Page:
Working on Community Project
? Need to identify your stakeholders
? When running a community project, it's essential to identify and engage with a broad spectrum of stakeholders to ensure that the project meets its goals and addresses the needs of the community. This list is focused on Community projects
, some generic roles are listed but for a fuller generic checklist see stakeholder list
. Use this list as a starting point for Local Community Stakeholder Analysis
or as a useful checklist to identify additional stakeholders
- Care Services: Organizations or entities that provide health, social, or personal care to individuals in the community, including elderly care facilities, home care providers, and specialized care centers.
- Community Leaders: Individuals who have influence or hold key positions within the community. This could include religious leaders, council members, and prominent local figures.
- Cultural and Heritage Groups: Organizations focused on preserving local history, traditions, and cultures.
- Developers: Individuals or companies involved in the design, construction, and sale of real estate projects. They play a key role in shaping the physical infrastructure and landscape of a community.
- Educational Institutions: Local schools, colleges, and universities which may have a vested interest in the project or can provide resources or collaboration (see stakeholders in schools).
- Environmental Groups: Organizations or individuals concerned with local environmental issues, especially if the project has environmental implications.
- Feedback Groups: Regular community members or selected groups who can provide ongoing feedback during the project's duration.
- Funding and Grant Organizations: Those providing financial support or resources for the project.
- Government Workers: Employees of local, state, or national government agencies who work within or for the community. Their roles can range from administrative tasks to policy development and public service provision.
- Healthcare Providers: Local clinics, hospitals, or health-focused organizations, especially if the project impacts public health.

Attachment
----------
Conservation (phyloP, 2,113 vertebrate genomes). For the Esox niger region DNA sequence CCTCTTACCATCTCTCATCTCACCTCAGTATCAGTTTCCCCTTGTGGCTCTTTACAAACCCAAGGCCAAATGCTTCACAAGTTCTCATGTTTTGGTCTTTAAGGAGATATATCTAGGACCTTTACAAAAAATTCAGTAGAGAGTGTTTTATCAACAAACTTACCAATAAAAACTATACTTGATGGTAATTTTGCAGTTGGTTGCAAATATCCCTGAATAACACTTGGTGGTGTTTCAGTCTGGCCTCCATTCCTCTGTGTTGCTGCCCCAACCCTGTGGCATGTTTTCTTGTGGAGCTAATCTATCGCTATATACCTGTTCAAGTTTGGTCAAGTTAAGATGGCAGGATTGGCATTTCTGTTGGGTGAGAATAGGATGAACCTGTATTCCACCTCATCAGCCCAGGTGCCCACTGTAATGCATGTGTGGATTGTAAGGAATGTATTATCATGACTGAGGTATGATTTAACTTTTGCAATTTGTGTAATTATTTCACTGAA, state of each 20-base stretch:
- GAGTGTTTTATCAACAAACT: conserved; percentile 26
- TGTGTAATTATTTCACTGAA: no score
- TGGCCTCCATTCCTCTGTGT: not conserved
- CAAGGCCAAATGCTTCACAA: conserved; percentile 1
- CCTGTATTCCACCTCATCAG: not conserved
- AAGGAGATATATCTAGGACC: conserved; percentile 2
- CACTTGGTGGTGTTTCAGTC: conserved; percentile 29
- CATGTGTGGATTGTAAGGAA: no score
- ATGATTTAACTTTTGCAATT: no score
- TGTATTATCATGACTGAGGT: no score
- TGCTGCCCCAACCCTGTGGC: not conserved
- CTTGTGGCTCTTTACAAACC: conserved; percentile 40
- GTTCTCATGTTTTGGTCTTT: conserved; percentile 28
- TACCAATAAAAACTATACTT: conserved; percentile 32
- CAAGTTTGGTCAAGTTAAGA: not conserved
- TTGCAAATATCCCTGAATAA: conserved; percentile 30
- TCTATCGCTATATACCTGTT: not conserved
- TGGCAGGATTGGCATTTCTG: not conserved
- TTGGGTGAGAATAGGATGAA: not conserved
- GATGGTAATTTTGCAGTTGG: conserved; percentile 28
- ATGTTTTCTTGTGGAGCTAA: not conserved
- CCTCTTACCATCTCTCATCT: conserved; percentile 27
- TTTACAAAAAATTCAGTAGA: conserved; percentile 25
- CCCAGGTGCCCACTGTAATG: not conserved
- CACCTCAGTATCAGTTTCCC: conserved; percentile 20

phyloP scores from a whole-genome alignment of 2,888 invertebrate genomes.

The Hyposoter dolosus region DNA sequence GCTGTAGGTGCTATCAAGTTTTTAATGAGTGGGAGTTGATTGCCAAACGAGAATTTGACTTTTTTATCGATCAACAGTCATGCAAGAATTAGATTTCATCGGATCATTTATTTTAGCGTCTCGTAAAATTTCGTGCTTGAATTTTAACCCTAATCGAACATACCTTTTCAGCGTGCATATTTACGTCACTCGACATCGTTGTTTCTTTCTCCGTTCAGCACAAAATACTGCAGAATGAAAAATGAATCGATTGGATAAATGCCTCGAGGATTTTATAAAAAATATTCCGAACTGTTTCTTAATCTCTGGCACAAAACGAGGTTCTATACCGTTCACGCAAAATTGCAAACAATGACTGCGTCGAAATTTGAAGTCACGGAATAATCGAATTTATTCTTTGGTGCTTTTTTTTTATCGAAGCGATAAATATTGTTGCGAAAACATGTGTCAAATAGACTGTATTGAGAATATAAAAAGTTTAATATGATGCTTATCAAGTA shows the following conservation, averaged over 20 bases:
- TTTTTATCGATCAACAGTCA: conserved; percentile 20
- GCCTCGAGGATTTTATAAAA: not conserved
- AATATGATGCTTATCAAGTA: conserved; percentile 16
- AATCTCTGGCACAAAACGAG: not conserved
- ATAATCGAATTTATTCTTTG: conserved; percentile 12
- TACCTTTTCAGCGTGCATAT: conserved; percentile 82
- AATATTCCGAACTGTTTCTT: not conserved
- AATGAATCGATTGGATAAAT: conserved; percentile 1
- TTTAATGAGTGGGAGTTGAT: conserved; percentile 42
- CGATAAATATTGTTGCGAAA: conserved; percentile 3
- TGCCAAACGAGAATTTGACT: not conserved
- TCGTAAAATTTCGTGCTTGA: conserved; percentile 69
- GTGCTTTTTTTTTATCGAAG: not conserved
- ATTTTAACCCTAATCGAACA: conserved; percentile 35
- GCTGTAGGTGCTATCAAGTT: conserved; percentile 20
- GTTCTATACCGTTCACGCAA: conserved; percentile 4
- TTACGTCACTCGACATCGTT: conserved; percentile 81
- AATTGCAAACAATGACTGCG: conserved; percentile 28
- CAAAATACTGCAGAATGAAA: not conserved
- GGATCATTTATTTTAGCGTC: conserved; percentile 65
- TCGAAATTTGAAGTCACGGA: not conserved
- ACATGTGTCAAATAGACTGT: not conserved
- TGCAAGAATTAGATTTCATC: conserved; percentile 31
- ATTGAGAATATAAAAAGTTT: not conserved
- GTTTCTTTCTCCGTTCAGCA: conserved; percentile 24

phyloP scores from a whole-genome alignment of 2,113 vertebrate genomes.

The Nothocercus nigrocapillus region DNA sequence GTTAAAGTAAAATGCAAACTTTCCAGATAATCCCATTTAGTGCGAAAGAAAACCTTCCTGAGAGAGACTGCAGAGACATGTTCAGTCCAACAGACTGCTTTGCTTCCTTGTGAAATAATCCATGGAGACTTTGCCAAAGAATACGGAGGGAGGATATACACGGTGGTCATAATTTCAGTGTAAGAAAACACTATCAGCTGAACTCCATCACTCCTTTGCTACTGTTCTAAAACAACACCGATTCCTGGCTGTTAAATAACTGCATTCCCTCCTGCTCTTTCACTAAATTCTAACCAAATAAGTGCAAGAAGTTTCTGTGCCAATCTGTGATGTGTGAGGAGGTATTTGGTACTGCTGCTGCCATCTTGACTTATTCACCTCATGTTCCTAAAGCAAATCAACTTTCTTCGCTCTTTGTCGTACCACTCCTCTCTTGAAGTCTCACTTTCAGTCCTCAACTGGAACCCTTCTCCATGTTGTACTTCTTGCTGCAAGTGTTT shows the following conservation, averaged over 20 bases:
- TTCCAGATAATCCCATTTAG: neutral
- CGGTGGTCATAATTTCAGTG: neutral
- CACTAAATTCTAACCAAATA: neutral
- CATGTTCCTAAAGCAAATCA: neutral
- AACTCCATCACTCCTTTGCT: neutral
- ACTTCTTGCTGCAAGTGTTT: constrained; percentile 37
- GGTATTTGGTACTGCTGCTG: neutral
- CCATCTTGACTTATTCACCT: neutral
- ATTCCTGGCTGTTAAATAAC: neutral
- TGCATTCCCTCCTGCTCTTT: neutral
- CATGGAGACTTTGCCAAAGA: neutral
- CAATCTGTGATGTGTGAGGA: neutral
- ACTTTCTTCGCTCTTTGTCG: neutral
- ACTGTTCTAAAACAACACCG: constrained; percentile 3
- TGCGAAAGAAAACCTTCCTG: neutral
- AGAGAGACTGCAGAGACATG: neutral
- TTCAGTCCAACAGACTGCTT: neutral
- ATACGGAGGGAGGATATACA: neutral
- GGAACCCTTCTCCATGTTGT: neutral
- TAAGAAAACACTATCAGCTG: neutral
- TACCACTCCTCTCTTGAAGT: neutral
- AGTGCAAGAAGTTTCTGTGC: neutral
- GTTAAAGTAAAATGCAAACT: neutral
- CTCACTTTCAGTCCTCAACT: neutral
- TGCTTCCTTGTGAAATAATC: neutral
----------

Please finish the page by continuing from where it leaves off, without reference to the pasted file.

- Homeless and Traveler Communities: Groups or individuals who might not have a permanent residence in the traditional sense. This includes the homeless population, as well as traveling or nomadic communities that may pass through or temporarily reside in the area.
- Internal Team Members: Those involved in the planning, execution, and management of the project.
- Law Enforcement and Emergency Services: Local police, fire department, and emergency medical services.
- Local Authorities: City or town councils, municipal departments, and other local government bodies.
- Local Businesses: Enterprises and business owners in the area who might benefit from or be impacted by the project.
- Local Media: Newspapers, radio stations, TV channels, and digital media platforms that cover local news and events.
- Local Residents: Those who live in or near the project area and who may be directly affected by it.
- Non-profit Organizations: NGOs or charities that might have a stake or interest in the project's objectives or outcomes.
- People Traveling Through the Community: Individuals who aren’t residents but pass through the community for various reasons, such as work commute, transportation hubs, or as a route to another destination. Their experience and needs can differ from those of permanent residents.
- Property Owners and Landlords: Especially if the project involves changes to property values or land use.
- Property Tenants and Leaseholders: Individuals or businesses that lease or rent property within the community. Unlike property owners, they might not have long-term investment in the area but still have a stake in its immediate well-being and development.
- Regulatory and Compliance Bodies: Organizations or government agencies that oversee the standards and regulations relevant to the project.
- Religious Institutions: Churches, mosques, temples, and other places of worship within the community.
- Service Providers: Entities that might provide essential services for the project, such as utilities, transportation, or communication services.
- Special Interest Groups: These could range from sports clubs to art collectives, depending on the nature of your project.
- Suppliers and Contractors: Those who provide materials, equipment, or services essential for the project.
- Support Groups: Organizations or gatherings that provide emotional, social, or practical help to specific groups of people. Examples include groups for mental health, addiction recovery, bereavement, or chronic illnesses.
- Tourists and Visitors: Individuals visiting the community temporarily for leisure, business, or other reasons. They contribute to the local economy and their perception can influence the community’s reputation.
- Transportation Agencies: If the project impacts local transportation, consider stakeholders like bus companies, railway services, and transportation departments.
- Utility Providers: Companies or agencies responsible for the provision and maintenance of essential services like water and electricity. Their operations directly impact daily living and the overall functionality of the community.
- Volunteers: Those who contribute their time and effort without expecting monetary compensation.
- Waste Collection and Recycling: Entities responsible for the collection, disposal, and processing of waste and recyclable materials. Their operations affect the cleanliness, environmental sustainability, and health standards of the community.
- Youth and Senior Groups: Organizations that represent the interests of younger and older community members respectively.
Download this Stakeholder list
Industry stakeholder lists
Stakeholder lists focusing on specific project
types or industries: